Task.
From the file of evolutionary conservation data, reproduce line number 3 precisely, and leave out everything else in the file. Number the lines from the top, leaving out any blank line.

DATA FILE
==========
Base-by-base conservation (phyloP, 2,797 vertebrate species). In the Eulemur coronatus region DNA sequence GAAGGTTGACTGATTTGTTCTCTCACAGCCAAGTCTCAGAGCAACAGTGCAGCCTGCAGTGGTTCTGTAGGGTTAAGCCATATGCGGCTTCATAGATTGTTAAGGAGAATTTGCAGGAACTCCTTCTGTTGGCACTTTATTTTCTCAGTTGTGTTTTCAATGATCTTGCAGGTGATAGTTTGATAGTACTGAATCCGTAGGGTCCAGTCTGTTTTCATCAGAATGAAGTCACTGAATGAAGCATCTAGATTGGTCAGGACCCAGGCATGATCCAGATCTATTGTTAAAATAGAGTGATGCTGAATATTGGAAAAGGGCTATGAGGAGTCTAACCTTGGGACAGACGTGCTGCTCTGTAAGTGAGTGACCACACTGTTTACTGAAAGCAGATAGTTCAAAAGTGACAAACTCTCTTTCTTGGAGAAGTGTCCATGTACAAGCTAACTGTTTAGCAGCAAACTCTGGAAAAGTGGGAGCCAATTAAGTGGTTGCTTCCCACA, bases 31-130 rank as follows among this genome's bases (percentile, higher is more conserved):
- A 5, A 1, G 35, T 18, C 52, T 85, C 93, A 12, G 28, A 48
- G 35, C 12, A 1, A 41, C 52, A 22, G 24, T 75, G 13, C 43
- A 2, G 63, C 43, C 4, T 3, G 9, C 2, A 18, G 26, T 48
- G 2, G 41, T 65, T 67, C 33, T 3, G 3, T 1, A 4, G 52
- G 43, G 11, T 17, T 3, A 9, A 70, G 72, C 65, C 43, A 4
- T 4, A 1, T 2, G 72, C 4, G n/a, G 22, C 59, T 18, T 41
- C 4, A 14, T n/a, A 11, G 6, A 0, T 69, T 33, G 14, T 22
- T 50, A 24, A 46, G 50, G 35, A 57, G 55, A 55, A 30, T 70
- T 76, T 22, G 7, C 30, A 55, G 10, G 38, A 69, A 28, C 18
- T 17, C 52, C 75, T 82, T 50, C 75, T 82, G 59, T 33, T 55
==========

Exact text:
- G 35, C 12, A 1, A 41, C 52, A 22, G 24, T 75, G 13, C 43